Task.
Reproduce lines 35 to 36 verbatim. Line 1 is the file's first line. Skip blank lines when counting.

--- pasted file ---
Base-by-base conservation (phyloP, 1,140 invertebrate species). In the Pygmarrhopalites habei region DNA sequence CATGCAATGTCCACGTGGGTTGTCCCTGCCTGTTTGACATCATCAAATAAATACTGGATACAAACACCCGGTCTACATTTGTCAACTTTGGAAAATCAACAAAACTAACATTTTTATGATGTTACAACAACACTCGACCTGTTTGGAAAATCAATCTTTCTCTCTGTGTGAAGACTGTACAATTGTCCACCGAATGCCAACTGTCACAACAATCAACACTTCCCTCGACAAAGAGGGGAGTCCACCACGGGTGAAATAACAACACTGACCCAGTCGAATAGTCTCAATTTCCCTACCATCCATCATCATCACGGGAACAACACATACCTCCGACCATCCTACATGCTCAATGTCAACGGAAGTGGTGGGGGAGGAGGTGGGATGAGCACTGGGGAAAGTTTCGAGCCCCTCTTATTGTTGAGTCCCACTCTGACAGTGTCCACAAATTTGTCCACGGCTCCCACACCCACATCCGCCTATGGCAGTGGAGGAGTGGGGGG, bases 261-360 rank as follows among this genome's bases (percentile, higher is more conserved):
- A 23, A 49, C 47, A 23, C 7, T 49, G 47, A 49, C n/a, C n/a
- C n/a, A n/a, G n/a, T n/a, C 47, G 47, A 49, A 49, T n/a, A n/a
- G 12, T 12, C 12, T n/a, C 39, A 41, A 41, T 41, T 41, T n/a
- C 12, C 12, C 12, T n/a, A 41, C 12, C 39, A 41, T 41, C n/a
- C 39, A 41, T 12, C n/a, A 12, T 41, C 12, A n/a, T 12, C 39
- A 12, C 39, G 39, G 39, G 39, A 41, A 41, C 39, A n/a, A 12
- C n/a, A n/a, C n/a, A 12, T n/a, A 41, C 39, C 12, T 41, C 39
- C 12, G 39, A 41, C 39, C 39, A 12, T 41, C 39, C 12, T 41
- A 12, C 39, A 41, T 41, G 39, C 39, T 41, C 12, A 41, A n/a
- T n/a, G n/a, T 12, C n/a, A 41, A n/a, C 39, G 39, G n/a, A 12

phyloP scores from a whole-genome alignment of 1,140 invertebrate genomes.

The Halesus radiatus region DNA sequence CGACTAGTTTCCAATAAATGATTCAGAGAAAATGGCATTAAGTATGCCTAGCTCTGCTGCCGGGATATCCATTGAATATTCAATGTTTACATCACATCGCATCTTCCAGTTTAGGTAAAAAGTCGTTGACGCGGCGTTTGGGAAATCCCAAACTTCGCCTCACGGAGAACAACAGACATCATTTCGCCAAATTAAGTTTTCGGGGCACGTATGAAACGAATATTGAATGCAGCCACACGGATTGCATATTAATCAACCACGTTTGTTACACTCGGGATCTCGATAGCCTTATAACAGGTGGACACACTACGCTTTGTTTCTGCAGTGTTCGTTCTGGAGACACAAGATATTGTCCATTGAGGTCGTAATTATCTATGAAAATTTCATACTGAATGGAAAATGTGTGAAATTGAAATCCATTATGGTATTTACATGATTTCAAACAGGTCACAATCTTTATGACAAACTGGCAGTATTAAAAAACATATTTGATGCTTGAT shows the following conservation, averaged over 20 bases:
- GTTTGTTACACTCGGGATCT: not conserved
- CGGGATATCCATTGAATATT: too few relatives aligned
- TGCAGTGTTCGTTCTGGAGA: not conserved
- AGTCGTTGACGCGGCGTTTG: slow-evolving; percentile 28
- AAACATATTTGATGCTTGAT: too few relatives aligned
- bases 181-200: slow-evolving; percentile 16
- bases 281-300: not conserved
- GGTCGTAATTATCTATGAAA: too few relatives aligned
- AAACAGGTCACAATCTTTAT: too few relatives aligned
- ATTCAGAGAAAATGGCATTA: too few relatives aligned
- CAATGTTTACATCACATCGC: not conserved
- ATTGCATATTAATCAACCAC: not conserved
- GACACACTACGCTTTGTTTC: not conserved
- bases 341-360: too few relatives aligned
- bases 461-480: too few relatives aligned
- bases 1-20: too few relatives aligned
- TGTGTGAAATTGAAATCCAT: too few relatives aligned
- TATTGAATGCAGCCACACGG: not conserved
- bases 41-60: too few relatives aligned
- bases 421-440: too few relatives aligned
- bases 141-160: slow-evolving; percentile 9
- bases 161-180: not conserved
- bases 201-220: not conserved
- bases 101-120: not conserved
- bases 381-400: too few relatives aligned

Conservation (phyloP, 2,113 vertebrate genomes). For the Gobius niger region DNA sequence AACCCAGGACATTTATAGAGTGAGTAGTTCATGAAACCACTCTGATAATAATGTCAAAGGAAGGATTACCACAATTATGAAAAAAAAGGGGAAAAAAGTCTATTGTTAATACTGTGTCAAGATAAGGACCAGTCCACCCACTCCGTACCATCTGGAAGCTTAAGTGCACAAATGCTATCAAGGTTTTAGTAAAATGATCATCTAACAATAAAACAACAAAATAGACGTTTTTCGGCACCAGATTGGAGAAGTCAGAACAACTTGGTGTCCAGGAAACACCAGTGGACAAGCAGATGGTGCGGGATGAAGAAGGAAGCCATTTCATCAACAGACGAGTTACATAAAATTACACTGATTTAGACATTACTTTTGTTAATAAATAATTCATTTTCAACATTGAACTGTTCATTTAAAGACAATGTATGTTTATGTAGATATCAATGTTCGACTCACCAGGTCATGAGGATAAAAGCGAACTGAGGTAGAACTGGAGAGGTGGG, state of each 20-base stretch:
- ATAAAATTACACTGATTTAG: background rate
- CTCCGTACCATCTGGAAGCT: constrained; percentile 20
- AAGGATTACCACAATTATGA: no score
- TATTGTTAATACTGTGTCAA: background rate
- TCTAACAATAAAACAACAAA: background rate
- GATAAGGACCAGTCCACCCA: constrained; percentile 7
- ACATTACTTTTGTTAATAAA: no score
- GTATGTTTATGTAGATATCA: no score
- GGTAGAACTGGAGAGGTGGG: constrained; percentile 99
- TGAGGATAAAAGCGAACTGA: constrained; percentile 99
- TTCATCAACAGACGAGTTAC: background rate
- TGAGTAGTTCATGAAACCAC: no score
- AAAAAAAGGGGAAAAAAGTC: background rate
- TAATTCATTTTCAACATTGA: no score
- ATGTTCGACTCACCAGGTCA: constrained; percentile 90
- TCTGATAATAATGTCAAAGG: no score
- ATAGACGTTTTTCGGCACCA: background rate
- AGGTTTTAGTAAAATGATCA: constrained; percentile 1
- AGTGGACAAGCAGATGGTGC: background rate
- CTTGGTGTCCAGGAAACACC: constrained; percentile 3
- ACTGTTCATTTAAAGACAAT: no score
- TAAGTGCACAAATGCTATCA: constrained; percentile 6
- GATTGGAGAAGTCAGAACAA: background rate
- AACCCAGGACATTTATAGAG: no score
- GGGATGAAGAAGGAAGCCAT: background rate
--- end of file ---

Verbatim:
- bases 161-180: not conserved
- bases 201-220: not conserved